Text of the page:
Eye Catching Art With A Message: "Along the Way"
She volunteered on the AIDs issue in New York, and at a Hospice on Pine Ridge, and she worked to help with recovery from the 2011 Japanese Tsunami.
So what does any of that, have to do with this former nurse choosing to pursue art full time?
When you see her work, and hear her speak: somehow it all comes together.
As we introduce you to an artist with a message, at a small studio, Along the Way in Rapid City.
Yoko Sugawara grew up in a small town in northern Japan, with her twin sister Keiko. Her family owned a company that manufactured traditional Rice Wine.
But at age 21 Yoko moved to the U.S. went to school, earned two degrees, and worked in nursing. But these days, Yoko creates art, that both catches your eye and delivers a message: often a striking one, like this sculpture here.
Ceramic Artist Yoko Sugawara says, "So these people probably got lots of outsiders come in and tell you what will be the best way to live better and finally she stood up 'I listened to you up until now. But now it's my turn to teach you."
This one is named "Now it's my turn to teach you." Her favorite part on this one: the facial expression: representing human Resilience and Defiance.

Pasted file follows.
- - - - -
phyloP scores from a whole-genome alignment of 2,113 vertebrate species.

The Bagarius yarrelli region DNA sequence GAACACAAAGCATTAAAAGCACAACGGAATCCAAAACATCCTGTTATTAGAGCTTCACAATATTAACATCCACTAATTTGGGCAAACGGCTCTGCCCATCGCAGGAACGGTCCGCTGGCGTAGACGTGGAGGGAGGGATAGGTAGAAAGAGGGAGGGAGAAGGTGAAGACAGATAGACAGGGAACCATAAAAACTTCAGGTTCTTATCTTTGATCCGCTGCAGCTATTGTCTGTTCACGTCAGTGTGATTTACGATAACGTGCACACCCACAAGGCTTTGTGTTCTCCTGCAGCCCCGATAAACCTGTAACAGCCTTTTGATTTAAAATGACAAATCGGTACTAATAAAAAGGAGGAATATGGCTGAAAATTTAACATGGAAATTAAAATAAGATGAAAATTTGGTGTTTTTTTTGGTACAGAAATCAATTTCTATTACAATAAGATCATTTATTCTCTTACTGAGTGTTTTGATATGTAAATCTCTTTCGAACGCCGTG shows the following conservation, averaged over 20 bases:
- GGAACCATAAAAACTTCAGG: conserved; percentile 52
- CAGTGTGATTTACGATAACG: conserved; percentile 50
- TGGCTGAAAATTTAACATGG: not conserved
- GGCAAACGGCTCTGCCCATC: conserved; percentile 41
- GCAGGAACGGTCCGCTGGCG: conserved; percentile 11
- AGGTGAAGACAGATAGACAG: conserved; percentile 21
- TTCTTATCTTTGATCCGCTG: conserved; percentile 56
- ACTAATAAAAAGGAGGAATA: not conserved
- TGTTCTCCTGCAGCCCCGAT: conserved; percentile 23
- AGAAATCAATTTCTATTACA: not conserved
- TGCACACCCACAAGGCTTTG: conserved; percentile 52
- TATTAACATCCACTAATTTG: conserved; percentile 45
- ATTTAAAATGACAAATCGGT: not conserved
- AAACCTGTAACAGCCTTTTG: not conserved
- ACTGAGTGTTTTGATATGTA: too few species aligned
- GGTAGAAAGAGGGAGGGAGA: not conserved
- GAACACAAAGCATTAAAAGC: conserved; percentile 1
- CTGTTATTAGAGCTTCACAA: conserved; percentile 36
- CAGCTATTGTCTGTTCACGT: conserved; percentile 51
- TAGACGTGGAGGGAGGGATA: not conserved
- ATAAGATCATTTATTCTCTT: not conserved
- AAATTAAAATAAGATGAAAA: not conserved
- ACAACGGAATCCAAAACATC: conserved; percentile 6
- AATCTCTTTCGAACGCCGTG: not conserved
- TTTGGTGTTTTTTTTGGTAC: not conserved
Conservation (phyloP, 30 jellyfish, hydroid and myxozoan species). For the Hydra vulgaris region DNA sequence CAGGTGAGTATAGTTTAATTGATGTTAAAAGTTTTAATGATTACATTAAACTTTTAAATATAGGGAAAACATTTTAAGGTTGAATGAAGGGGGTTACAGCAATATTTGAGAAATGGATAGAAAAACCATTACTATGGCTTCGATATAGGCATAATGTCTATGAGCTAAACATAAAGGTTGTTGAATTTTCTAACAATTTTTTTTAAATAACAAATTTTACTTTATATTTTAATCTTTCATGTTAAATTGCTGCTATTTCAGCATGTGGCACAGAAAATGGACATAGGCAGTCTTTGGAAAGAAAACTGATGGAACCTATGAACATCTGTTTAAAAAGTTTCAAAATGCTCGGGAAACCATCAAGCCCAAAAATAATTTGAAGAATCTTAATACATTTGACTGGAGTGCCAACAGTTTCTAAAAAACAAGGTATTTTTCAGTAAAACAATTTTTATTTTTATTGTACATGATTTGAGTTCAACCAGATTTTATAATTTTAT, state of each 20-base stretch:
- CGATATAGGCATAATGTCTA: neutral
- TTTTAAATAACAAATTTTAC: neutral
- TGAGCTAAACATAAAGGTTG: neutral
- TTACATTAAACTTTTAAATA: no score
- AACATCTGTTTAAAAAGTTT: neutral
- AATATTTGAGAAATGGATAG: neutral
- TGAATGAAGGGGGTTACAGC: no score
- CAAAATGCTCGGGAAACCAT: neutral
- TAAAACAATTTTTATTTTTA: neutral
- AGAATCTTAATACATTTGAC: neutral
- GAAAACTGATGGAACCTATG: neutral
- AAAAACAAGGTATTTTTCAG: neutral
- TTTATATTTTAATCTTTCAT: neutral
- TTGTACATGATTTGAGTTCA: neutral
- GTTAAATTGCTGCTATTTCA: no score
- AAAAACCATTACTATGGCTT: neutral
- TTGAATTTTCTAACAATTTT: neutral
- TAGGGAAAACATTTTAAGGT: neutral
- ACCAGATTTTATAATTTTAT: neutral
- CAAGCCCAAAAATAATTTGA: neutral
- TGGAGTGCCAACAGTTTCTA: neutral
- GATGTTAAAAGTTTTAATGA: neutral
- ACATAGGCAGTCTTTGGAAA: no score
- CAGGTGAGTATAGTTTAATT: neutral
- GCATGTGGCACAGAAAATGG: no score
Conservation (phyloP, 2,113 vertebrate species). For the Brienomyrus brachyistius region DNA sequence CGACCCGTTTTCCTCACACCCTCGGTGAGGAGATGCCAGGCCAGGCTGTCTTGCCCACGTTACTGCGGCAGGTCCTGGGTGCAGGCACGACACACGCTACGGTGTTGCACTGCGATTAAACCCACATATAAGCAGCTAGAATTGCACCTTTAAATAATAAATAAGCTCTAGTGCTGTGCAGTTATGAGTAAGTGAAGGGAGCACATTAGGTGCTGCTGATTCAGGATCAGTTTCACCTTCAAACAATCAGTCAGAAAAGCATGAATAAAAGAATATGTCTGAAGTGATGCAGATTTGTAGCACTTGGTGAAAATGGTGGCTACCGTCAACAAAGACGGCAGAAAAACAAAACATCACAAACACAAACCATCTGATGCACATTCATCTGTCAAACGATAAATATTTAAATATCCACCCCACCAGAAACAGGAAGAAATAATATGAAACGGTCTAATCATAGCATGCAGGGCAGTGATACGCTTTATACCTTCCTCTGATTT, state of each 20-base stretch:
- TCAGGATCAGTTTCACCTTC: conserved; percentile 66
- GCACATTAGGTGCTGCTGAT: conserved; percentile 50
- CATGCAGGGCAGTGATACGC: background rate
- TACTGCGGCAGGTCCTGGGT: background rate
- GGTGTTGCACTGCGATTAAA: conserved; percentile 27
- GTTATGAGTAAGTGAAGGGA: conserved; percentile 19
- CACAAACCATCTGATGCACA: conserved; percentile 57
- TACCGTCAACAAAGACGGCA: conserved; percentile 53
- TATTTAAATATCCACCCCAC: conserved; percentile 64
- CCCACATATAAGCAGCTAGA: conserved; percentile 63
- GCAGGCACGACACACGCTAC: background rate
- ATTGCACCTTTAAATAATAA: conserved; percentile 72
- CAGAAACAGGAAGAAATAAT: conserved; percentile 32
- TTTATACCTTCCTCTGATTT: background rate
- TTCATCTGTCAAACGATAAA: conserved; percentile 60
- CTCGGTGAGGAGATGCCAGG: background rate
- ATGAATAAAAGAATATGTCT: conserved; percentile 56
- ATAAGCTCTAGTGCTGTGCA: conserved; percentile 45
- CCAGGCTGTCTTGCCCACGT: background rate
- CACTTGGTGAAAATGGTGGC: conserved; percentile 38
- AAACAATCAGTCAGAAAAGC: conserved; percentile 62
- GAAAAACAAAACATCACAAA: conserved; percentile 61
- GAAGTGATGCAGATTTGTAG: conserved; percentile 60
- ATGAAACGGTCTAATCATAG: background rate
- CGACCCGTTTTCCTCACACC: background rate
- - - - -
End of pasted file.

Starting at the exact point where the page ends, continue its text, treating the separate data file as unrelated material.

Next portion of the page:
Ceramic Sculptor Yoko Sugawara says,: "Although I took her image as a Africa woman, but I try not to limit this subject to one race.
She says from start to finish, sculpting, firing, painting: each piece take about 3 months. It takes perhaps 3 seconds to see the message of her pieces. This one is intended to represent a local Lakota man. His name is simply "Defiance".
Yoko says, "I usually combine the facial expression and certain elements of Earth, so I put horns, Buffalo Horns. This is rock it you can see, he represents, I mean, He's a rock."
And in her small studio, where she molds and shapes new images, it becomes clear that her dedication and passion for those less fortunate, convert her sensitivity and emotions to 3-D images.
Another current theme: women with inner strength.
This one named "Inner Judges" portrays a woman in her 60's, reflecting female vulnerability.
Sugawara says "So she is judging herself. Inner judges are toads, telling her, she's judging herself that she is not good enough"
"I think I myself have that too. Sometimes you just criticizing yourself. You're not good enough, you're not pretty enough, you haven't done much," Yoko says.
This piece, is inspired by a sketch by her favorite painter Goya in the late 1700's. It shows people carrying donkeys to reflect inequality. Her much different piece portrays that some inequality still exists. Her sculpture is named "The Weight of Injustice". The toad represents greed.
Sugawara says, "With this weight on he's gonna try to stand up and represent human resilience"
And hope, as he tries to stand up and fight back against injustice.
But through the stark images, the pained expressions, there is a bit of blue sky on the horizon: that by showing human defiance and resilience, there is also hope of overcoming.
Her art both catches the eye, and delivers a message, often a striking one, from deep within her tenderhearted soul.
By the way her pieces are for sale. Yoko's artist name is "Tenyoh Creations". And she plans to just keep on creating into the future.
If you've met someone cool "Along the Way" please call or e-mail us to let us know.